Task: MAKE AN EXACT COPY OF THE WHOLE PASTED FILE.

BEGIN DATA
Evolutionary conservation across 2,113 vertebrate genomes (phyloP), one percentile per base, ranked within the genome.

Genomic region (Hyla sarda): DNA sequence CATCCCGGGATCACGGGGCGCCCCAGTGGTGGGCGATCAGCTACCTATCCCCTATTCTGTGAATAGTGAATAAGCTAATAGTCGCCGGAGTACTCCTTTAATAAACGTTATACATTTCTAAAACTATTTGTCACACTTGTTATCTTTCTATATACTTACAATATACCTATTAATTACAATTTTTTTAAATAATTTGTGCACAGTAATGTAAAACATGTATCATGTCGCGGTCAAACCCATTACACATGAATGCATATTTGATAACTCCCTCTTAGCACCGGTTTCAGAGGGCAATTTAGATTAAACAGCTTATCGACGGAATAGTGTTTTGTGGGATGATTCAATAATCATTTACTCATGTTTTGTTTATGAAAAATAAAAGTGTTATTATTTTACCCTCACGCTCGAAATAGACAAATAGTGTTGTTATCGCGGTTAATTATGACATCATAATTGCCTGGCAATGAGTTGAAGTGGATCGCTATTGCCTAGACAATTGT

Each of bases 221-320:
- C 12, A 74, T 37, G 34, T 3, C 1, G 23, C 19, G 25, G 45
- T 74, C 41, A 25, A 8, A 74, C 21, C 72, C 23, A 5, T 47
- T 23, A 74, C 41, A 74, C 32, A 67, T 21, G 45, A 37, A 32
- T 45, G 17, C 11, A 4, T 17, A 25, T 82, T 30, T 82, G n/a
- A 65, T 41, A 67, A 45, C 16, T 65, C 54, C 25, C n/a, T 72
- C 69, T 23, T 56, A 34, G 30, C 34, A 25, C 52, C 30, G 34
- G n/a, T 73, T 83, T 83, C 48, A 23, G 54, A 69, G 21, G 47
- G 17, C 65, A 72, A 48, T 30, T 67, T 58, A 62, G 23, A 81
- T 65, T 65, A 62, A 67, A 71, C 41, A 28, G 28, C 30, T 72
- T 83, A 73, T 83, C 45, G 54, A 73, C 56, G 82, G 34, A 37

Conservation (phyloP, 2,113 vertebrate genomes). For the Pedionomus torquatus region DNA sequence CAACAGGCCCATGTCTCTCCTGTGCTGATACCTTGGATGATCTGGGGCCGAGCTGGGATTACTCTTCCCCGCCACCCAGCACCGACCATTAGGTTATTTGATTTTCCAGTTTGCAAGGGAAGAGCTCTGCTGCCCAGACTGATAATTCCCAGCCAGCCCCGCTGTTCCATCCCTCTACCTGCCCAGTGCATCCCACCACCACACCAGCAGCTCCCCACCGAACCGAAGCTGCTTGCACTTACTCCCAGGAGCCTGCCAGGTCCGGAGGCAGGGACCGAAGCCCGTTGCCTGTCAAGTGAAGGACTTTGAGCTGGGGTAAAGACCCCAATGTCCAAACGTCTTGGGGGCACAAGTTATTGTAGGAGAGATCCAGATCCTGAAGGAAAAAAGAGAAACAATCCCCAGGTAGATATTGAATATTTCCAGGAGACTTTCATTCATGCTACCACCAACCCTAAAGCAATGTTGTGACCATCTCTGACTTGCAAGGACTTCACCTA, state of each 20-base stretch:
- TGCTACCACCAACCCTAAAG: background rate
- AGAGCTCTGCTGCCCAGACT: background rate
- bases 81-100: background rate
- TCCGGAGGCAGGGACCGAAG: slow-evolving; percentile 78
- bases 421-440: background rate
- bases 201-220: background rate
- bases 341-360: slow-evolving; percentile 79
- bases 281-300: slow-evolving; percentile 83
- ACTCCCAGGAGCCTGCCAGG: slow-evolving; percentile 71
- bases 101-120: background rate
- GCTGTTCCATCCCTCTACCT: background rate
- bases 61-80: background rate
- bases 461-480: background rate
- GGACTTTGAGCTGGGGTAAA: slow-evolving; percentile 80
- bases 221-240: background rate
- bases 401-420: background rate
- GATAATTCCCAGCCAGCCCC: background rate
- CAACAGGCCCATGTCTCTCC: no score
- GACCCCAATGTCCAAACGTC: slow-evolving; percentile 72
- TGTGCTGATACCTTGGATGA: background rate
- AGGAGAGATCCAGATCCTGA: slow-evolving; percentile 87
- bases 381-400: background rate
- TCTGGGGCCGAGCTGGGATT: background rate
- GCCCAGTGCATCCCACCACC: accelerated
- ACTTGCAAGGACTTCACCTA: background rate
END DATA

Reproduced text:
Evolutionary conservation across 2,113 vertebrate genomes (phyloP), one percentile per base, ranked within the genome.

Genomic region (Hyla sarda): DNA sequence CATCCCGGGATCACGGGGCGCCCCAGTGGTGGGCGATCAGCTACCTATCCCCTATTCTGTGAATAGTGAATAAGCTAATAGTCGCCGGAGTACTCCTTTAATAAACGTTATACATTTCTAAAACTATTTGTCACACTTGTTATCTTTCTATATACTTACAATATACCTATTAATTACAATTTTTTTAAATAATTTGTGCACAGTAATGTAAAACATGTATCATGTCGCGGTCAAACCCATTACACATGAATGCATATTTGATAACTCCCTCTTAGCACCGGTTTCAGAGGGCAATTTAGATTAAACAGCTTATCGACGGAATAGTGTTTTGTGGGATGATTCAATAATCATTTACTCATGTTTTGTTTATGAAAAATAAAAGTGTTATTATTTTACCCTCACGCTCGAAATAGACAAATAGTGTTGTTATCGCGGTTAATTATGACATCATAATTGCCTGGCAATGAGTTGAAGTGGATCGCTATTGCCTAGACAATTGT

Each of bases 221-320:
- C 12, A 74, T 37, G 34, T 3, C 1, G 23, C 19, G 25, G 45
- T 74, C 41, A 25, A 8, A 74, C 21, C 72, C 23, A 5, T 47
- T 23, A 74, C 41, A 74, C 32, A 67, T 21, G 45, A 37, A 32
- T 45, G 17, C 11, A 4, T 17, A 25, T 82, T 30, T 82, G n/a
- A 65, T 41, A 67, A 45, C 16, T 65, C 54, C 25, C n/a, T 72
- C 69, T 23, T 56, A 34, G 30, C 34, A 25, C 52, C 30, G 34
- G n/a, T 73, T 83, T 83, C 48, A 23, G 54, A 69, G 21, G 47
- G 17, C 65, A 72, A 48, T 30, T 67, T 58, A 62, G 23, A 81
- T 65, T 65, A 62, A 67, A 71, C 41, A 28, G 28, C 30, T 72
- T 83, A 73, T 83, C 45, G 54, A 73, C 56, G 82, G 34, A 37

Conservation (phyloP, 2,113 vertebrate genomes). For the Pedionomus torquatus region DNA sequence CAACAGGCCCATGTCTCTCCTGTGCTGATACCTTGGATGATCTGGGGCCGAGCTGGGATTACTCTTCCCCGCCACCCAGCACCGACCATTAGGTTATTTGATTTTCCAGTTTGCAAGGGAAGAGCTCTGCTGCCCAGACTGATAATTCCCAGCCAGCCCCGCTGTTCCATCCCTCTACCTGCCCAGTGCATCCCACCACCACACCAGCAGCTCCCCACCGAACCGAAGCTGCTTGCACTTACTCCCAGGAGCCTGCCAGGTCCGGAGGCAGGGACCGAAGCCCGTTGCCTGTCAAGTGAAGGACTTTGAGCTGGGGTAAAGACCCCAATGTCCAAACGTCTTGGGGGCACAAGTTATTGTAGGAGAGATCCAGATCCTGAAGGAAAAAAGAGAAACAATCCCCAGGTAGATATTGAATATTTCCAGGAGACTTTCATTCATGCTACCACCAACCCTAAAGCAATGTTGTGACCATCTCTGACTTGCAAGGACTTCACCTA, state of each 20-base stretch:
- TGCTACCACCAACCCTAAAG: background rate
- AGAGCTCTGCTGCCCAGACT: background rate
- bases 81-100: background rate
- TCCGGAGGCAGGGACCGAAG: slow-evolving; percentile 78
- bases 421-440: background rate
- bases 201-220: background rate
- bases 341-360: slow-evolving; percentile 79
- bases 281-300: slow-evolving; percentile 83
- ACTCCCAGGAGCCTGCCAGG: slow-evolving; percentile 71
- bases 101-120: background rate
- GCTGTTCCATCCCTCTACCT: background rate
- bases 61-80: background rate
- bases 461-480: background rate
- GGACTTTGAGCTGGGGTAAA: slow-evolving; percentile 80
- bases 221-240: background rate
- bases 401-420: background rate
- GATAATTCCCAGCCAGCCCC: background rate
- CAACAGGCCCATGTCTCTCC: no score
- GACCCCAATGTCCAAACGTC: slow-evolving; percentile 72
- TGTGCTGATACCTTGGATGA: background rate
- AGGAGAGATCCAGATCCTGA: slow-evolving; percentile 87
- bases 381-400: background rate
- TCTGGGGCCGAGCTGGGATT: background rate
- GCCCAGTGCATCCCACCACC: accelerated
- ACTTGCAAGGACTTCACCTA: background rate